If there is even the slightest evidence that man cannot will in a vacuum, that he cannot will without every event, every influence, every infinitesimal cause and effect in all of history, determining to some extent his antisocial act, if not determining absolutely his act , then whatever penalty he must suffer for his aberration should be mitigated to the extent that the causes and effects for which he is not responsible caused the crime. And conversely, no man can claim his victories and his successes to be the result of his own efforts and his efforts alone.

A corollary is that since will is apparently not totally free and that to a very large extent will is determined by forces beyond a man’s control, including but not limited to, all the acts, attitudes, commissions and omissions of all others, then no one is innocent of the crimes of any other person; and in punishing the criminal, the crimes of society in general should be weighed and the criminal’s punishment reduced accordingly.

Every act of every one, either good or bad or indifferent, is like a pebble tossed into a lake: The ripples from it extend to the farthermost shores and influence every drop of water within the pond. Or life is as the wake of a ship: One passes through the world leaving a wake and that wake can be predominantly good or bad and its influence is thus inevitably and inexorably either good or bad. Every society has the criminals it deserves and also it has the saints it deserves.

Darwin has subverted dogmatism; and he has put on the defensive those who believe that finding truth is just a matter of reading one book and citing therefrom as the word of God every verse therein that supports their prejudices and predispositions. But until now the fundamentalists have had room to rebut Darwin’s theory and they have done so with the energy of a cornered animal. But the controversy is over and there is no doubt left but that Darwin was right. Of course, the debate will go on; for the Creationists have too much at stake in the way of dogmatic pride, comforting certainty, and simplistic premises to capitulate even in the face of overwhelming evidence to the contrary.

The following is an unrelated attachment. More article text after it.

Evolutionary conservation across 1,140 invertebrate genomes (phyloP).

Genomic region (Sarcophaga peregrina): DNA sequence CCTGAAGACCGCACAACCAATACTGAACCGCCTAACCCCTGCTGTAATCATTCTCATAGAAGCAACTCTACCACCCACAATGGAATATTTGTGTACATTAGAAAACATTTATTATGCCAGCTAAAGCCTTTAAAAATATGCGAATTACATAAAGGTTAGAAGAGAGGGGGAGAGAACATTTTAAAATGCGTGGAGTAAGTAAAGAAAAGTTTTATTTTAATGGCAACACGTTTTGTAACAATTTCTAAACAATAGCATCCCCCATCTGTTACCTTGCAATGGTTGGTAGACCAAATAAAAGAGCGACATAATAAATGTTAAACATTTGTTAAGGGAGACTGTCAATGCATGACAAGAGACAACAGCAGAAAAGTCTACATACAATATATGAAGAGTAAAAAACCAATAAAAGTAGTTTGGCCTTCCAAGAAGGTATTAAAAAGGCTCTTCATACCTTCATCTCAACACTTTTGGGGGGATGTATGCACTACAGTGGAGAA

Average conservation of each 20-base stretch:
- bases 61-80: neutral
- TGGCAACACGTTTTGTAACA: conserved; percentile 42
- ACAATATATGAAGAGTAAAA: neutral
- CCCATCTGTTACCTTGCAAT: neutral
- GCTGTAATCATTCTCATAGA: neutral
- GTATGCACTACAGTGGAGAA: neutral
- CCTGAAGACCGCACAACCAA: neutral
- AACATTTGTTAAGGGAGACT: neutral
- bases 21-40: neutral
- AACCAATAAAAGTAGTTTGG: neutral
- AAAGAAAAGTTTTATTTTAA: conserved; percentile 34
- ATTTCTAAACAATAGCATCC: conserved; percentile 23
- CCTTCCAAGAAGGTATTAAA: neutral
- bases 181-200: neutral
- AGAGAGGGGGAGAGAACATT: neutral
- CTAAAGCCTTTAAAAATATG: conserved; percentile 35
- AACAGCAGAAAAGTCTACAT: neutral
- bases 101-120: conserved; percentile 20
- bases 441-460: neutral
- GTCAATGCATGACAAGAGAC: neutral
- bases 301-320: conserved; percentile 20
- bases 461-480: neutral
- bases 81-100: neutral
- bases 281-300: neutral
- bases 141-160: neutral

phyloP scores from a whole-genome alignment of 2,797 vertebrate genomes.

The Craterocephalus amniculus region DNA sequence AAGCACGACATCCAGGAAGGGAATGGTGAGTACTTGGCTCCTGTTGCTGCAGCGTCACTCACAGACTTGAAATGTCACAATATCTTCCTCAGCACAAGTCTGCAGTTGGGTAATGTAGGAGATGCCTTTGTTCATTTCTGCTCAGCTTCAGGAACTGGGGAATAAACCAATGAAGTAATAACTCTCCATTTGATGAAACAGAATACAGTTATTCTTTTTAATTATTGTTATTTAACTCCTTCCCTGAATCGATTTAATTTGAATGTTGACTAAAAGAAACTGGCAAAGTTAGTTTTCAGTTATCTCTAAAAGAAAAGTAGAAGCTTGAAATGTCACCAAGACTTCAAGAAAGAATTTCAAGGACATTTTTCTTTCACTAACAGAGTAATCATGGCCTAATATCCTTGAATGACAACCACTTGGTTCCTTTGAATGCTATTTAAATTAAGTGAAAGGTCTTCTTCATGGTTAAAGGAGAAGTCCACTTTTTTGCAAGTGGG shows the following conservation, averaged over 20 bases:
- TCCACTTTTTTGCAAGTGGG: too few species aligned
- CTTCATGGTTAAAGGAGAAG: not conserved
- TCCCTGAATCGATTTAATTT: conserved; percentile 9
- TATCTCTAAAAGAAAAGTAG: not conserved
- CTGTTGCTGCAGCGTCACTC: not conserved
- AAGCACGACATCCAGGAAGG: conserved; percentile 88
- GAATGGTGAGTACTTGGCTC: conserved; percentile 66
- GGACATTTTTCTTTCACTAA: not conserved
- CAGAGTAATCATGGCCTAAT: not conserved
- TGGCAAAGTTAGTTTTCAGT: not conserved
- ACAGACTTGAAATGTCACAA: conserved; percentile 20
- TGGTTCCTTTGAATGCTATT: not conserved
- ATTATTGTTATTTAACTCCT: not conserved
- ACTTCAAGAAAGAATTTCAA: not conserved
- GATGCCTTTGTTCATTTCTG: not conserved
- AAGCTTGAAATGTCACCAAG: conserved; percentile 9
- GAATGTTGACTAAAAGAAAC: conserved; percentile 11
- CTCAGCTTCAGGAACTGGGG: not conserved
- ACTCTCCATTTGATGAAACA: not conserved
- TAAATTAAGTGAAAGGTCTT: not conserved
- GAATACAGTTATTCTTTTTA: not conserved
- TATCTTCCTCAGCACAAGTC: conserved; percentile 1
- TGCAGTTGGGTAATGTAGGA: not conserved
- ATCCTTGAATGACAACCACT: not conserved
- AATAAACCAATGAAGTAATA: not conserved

About Sam's Branch

I joined the Peace Corps in 1961 as West Virginia’s first volunteer. Go to Amazon.com to order my book Imagonna: Peace Corps Memories. I am the eighth generation of my family born in the Big Coal River Valley of West Virginia. My father and grandfather were underground coal miners. I have a chemical engineering degree from West Virginia University (WVU). After training to make sidewinder missiles, I joined the Peace Corps and taught chemistry and coached the track team at a secondary school in Nigeria. Since that time, I was WVU’s first full time foreign student advisor and worked in urban outreach, organic farming, construction labor, and high school teaching. I recently retired from the board of directors of the West Virginia Highlands Conservancy (wvhighlands.org), and recently retired from the board of directors of the West Virginia Kanawha State Forest Foundation (ksff.org). I am still on the board of the Labor History Association and the West Virginia Environmental Education Association and recently joined the board of the West Virginia Civil Liberties Union. I am active in the campaign to stop the destructive practice of mountain top removal strip mining in the Appalachian Mountains. You may contact me at martinjul@aol.com or my blog samsbranch.wordpress.
This entry was posted in Uncategorized and tagged , , , , , , , , , , , , , . Bookmark the permalink.

Leave a Reply

Fill in your details below or click an icon to log in:

WordPress.com Logo

You are commenting using your WordPress.com account. Log Out /  Change )

Google photo

You are commenting using your Google account. Log Out /  Change )

Twitter picture

You are commenting using your Twitter account. Log Out /  Change )

Facebook photo

You are commenting using your Facebook account. Log Out /  Change )

Connecting to %s